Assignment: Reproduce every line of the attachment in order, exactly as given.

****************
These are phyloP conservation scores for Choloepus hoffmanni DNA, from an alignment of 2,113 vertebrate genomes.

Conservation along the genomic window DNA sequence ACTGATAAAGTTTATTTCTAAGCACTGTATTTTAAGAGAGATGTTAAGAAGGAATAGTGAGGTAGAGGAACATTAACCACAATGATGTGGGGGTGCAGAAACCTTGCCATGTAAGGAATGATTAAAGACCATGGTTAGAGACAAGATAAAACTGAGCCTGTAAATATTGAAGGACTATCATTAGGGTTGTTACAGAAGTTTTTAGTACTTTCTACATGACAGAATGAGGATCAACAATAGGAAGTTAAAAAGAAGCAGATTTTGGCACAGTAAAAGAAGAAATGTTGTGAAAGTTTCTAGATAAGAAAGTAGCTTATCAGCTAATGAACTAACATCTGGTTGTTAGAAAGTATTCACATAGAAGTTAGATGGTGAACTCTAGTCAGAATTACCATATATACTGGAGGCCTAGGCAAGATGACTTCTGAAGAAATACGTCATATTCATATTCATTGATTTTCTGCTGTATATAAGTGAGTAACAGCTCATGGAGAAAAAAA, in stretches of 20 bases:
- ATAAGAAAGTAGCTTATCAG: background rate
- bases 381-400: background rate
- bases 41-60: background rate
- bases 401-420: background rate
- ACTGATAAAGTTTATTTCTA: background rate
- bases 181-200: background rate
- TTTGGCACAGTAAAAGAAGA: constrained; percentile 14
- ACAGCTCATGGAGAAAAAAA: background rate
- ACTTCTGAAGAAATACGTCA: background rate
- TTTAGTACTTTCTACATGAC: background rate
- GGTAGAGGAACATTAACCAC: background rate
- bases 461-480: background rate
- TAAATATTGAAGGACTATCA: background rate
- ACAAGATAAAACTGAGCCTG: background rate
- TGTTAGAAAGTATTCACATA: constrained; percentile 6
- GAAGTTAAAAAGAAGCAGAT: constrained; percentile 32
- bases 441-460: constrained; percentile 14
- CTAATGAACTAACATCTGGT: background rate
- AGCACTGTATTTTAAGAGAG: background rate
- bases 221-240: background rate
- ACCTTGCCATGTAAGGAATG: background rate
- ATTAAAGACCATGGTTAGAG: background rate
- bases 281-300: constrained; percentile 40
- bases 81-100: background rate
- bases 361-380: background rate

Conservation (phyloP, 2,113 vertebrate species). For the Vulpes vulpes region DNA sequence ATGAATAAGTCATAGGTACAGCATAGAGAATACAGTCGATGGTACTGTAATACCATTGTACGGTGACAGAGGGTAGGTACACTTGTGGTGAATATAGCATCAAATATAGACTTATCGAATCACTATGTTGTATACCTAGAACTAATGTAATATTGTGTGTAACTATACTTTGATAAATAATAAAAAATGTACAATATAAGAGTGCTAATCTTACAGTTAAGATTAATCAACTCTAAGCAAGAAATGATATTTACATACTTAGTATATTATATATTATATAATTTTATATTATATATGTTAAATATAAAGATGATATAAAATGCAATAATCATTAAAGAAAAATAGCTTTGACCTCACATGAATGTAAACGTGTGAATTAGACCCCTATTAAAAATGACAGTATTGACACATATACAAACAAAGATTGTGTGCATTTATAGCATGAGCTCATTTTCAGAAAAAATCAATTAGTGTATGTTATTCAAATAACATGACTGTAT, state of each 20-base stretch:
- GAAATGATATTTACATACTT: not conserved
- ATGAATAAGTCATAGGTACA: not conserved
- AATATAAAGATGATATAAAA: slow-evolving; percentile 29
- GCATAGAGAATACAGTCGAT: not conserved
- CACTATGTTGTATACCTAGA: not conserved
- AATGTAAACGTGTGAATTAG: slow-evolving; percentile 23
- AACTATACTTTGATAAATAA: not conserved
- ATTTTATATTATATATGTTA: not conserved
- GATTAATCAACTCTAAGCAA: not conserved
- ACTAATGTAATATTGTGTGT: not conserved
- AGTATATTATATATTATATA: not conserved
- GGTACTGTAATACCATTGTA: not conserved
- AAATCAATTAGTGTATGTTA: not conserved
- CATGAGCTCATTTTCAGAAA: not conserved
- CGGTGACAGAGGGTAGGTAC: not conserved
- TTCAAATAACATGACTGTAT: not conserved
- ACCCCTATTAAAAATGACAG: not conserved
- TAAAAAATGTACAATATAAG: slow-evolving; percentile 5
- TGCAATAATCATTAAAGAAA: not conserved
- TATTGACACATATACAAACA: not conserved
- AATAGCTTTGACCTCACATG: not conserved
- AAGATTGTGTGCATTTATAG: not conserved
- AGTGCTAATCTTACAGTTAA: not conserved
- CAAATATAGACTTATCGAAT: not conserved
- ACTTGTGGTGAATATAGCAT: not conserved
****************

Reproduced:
These are phyloP conservation scores for Choloepus hoffmanni DNA, from an alignment of 2,113 vertebrate genomes.

Conservation along the genomic window DNA sequence ACTGATAAAGTTTATTTCTAAGCACTGTATTTTAAGAGAGATGTTAAGAAGGAATAGTGAGGTAGAGGAACATTAACCACAATGATGTGGGGGTGCAGAAACCTTGCCATGTAAGGAATGATTAAAGACCATGGTTAGAGACAAGATAAAACTGAGCCTGTAAATATTGAAGGACTATCATTAGGGTTGTTACAGAAGTTTTTAGTACTTTCTACATGACAGAATGAGGATCAACAATAGGAAGTTAAAAAGAAGCAGATTTTGGCACAGTAAAAGAAGAAATGTTGTGAAAGTTTCTAGATAAGAAAGTAGCTTATCAGCTAATGAACTAACATCTGGTTGTTAGAAAGTATTCACATAGAAGTTAGATGGTGAACTCTAGTCAGAATTACCATATATACTGGAGGCCTAGGCAAGATGACTTCTGAAGAAATACGTCATATTCATATTCATTGATTTTCTGCTGTATATAAGTGAGTAACAGCTCATGGAGAAAAAAA, in stretches of 20 bases:
- ATAAGAAAGTAGCTTATCAG: background rate
- bases 381-400: background rate
- bases 41-60: background rate
- bases 401-420: background rate
- ACTGATAAAGTTTATTTCTA: background rate
- bases 181-200: background rate
- TTTGGCACAGTAAAAGAAGA: constrained; percentile 14
- ACAGCTCATGGAGAAAAAAA: background rate
- ACTTCTGAAGAAATACGTCA: background rate
- TTTAGTACTTTCTACATGAC: background rate
- GGTAGAGGAACATTAACCAC: background rate
- bases 461-480: background rate
- TAAATATTGAAGGACTATCA: background rate
- ACAAGATAAAACTGAGCCTG: background rate
- TGTTAGAAAGTATTCACATA: constrained; percentile 6
- GAAGTTAAAAAGAAGCAGAT: constrained; percentile 32
- bases 441-460: constrained; percentile 14
- CTAATGAACTAACATCTGGT: background rate
- AGCACTGTATTTTAAGAGAG: background rate
- bases 221-240: background rate
- ACCTTGCCATGTAAGGAATG: background rate
- ATTAAAGACCATGGTTAGAG: background rate
- bases 281-300: constrained; percentile 40
- bases 81-100: background rate
- bases 361-380: background rate

Conservation (phyloP, 2,113 vertebrate species). For the Vulpes vulpes region DNA sequence ATGAATAAGTCATAGGTACAGCATAGAGAATACAGTCGATGGTACTGTAATACCATTGTACGGTGACAGAGGGTAGGTACACTTGTGGTGAATATAGCATCAAATATAGACTTATCGAATCACTATGTTGTATACCTAGAACTAATGTAATATTGTGTGTAACTATACTTTGATAAATAATAAAAAATGTACAATATAAGAGTGCTAATCTTACAGTTAAGATTAATCAACTCTAAGCAAGAAATGATATTTACATACTTAGTATATTATATATTATATAATTTTATATTATATATGTTAAATATAAAGATGATATAAAATGCAATAATCATTAAAGAAAAATAGCTTTGACCTCACATGAATGTAAACGTGTGAATTAGACCCCTATTAAAAATGACAGTATTGACACATATACAAACAAAGATTGTGTGCATTTATAGCATGAGCTCATTTTCAGAAAAAATCAATTAGTGTATGTTATTCAAATAACATGACTGTAT, state of each 20-base stretch:
- GAAATGATATTTACATACTT: not conserved
- ATGAATAAGTCATAGGTACA: not conserved
- AATATAAAGATGATATAAAA: slow-evolving; percentile 29
- GCATAGAGAATACAGTCGAT: not conserved
- CACTATGTTGTATACCTAGA: not conserved
- AATGTAAACGTGTGAATTAG: slow-evolving; percentile 23
- AACTATACTTTGATAAATAA: not conserved
- ATTTTATATTATATATGTTA: not conserved
- GATTAATCAACTCTAAGCAA: not conserved
- ACTAATGTAATATTGTGTGT: not conserved
- AGTATATTATATATTATATA: not conserved
- GGTACTGTAATACCATTGTA: not conserved
- AAATCAATTAGTGTATGTTA: not conserved
- CATGAGCTCATTTTCAGAAA: not conserved
- CGGTGACAGAGGGTAGGTAC: not conserved
- TTCAAATAACATGACTGTAT: not conserved
- ACCCCTATTAAAAATGACAG: not conserved
- TAAAAAATGTACAATATAAG: slow-evolving; percentile 5
- TGCAATAATCATTAAAGAAA: not conserved
- TATTGACACATATACAAACA: not conserved
- AATAGCTTTGACCTCACATG: not conserved
- AAGATTGTGTGCATTTATAG: not conserved
- AGTGCTAATCTTACAGTTAA: not conserved
- CAAATATAGACTTATCGAAT: not conserved
- ACTTGTGGTGAATATAGCAT: not conserved